The proposed on-campus stadium for the Colorado St. Rams is receiving some opposition from a local group called Save Our Stadium, Hughes as well as Prof. Deborah Shulman -- which is not a surprise. Save Our Stadium, Hughes is holding a public forum on Jan. 25 to argue that Colorado State is moving too quickly to get rid of Hughes Stadium in favor of the new proposed on-campus stadium. The spokesman of the group is Bob Vangermeersch who saying that too many schools are placing athletics above education, and wants to "inject sanity into the plans."
The larger opposition comes from Shulman who wrote an open letter to the Coloradoan and calls football "little more than expensive entertainment":
"We are told the CSU administration will raise the millions needed to build the stadium from private donations. If they can spend the vast amounts of time, energy and money required to chase a limited number of big donors, why can't they make the same effort for academics?" Shulman asked in her letter. "CSU should build its national reputation and attract students and alumni donors by investing in its educational and research missions. It could try much harder to find alternatives to state funding that would restore and expand the scientific research, artistic accomplishment and teaching programs that already make CSU an enormous asset for the whole region. CSU could start by investing in the people who make all of this happen. Instead, they want a stadium on campus."
This type of opposition happens all the time from academic types who fell education should be valued over athletics, and while education is more important than the football team in the grand scheme of things, biology and chemistry do not pay the bills. It is the football team that supports the non-revenue sports and gives back to the school.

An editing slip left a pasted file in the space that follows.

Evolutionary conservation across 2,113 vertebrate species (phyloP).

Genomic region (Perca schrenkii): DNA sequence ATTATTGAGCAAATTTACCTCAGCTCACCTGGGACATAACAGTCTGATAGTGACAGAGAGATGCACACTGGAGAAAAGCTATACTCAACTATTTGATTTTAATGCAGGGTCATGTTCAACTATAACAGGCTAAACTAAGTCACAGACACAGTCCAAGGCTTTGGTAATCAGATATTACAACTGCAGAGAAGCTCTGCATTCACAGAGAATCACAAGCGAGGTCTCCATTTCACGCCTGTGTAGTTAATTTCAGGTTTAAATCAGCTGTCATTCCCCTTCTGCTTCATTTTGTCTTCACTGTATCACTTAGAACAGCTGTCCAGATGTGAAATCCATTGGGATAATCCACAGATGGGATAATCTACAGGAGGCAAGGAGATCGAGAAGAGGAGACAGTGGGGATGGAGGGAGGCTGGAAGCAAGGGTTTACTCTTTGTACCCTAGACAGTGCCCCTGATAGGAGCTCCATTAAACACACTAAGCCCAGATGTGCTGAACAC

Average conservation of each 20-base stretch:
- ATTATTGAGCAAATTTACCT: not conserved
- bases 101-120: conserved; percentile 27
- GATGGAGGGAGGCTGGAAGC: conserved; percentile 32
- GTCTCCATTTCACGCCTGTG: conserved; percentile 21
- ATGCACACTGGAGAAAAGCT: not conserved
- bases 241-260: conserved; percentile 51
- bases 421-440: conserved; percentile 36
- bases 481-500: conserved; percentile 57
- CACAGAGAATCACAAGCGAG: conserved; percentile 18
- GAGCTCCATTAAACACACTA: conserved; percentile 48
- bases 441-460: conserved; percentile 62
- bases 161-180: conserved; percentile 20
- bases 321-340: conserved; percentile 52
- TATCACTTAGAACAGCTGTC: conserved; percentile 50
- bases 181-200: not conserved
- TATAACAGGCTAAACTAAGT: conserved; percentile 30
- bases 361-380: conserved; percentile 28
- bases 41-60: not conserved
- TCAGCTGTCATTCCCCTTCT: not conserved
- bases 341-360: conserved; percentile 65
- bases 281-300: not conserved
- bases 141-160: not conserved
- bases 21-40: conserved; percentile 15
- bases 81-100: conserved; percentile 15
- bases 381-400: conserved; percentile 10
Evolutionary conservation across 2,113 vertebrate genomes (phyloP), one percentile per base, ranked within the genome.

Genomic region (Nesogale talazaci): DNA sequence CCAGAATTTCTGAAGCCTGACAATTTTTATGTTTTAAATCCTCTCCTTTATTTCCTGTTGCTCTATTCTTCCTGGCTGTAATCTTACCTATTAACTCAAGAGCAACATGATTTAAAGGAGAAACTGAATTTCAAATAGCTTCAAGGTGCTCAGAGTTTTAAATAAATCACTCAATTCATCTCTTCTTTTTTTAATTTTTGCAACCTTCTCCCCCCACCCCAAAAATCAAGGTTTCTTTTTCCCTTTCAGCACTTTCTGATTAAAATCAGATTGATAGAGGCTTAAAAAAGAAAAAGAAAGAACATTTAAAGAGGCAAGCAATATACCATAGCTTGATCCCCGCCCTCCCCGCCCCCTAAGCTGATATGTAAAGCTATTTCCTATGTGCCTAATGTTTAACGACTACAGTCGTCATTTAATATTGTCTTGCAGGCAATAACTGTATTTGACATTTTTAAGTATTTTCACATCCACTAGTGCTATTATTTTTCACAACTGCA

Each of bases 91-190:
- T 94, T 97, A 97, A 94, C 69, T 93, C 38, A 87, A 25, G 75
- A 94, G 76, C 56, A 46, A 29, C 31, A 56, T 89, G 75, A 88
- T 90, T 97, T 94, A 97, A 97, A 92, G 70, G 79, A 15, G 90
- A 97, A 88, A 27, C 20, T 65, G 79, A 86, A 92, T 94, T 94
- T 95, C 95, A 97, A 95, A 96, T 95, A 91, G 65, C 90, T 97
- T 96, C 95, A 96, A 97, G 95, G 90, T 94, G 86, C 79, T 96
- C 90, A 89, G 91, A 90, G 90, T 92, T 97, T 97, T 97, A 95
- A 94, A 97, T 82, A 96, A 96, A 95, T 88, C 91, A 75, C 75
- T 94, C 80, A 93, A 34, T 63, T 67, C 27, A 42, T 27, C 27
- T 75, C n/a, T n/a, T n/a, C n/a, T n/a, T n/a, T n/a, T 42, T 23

Also, it is proven that with the better success a team has the more exposure and in return money the school gets from an increase in applications -- which cost money and go toward the school -- as well as new donors from alumni. When the Butler Bulldogs and VCU each made the Final Four in 2011 and each school had an influx in applications:
Butler reported a 41 percent rise in admissions applications and a 35 percent rise in visits in the year after its first national title game appearance. Visits to the VCU undergraduate admissions site nearly tripled the Sunday the Rams beat Kansas last March to advance to their first-ever Final Four.
The first step for Colorado State is to have success and create a great at atmosphere with a stadium that is not a few miles of campus, but is right at the heart of the school. Also, Shulman needs to realize none of the money going toward the stadium is taking away any money that would be going to the academic side of the stadium. Opposition is expected from academia types by saying they get overlooked in favor of sports, but a professor complaining will not halt this project and it will go forward as planned with an expected completion date being in time for the 2014 football season.
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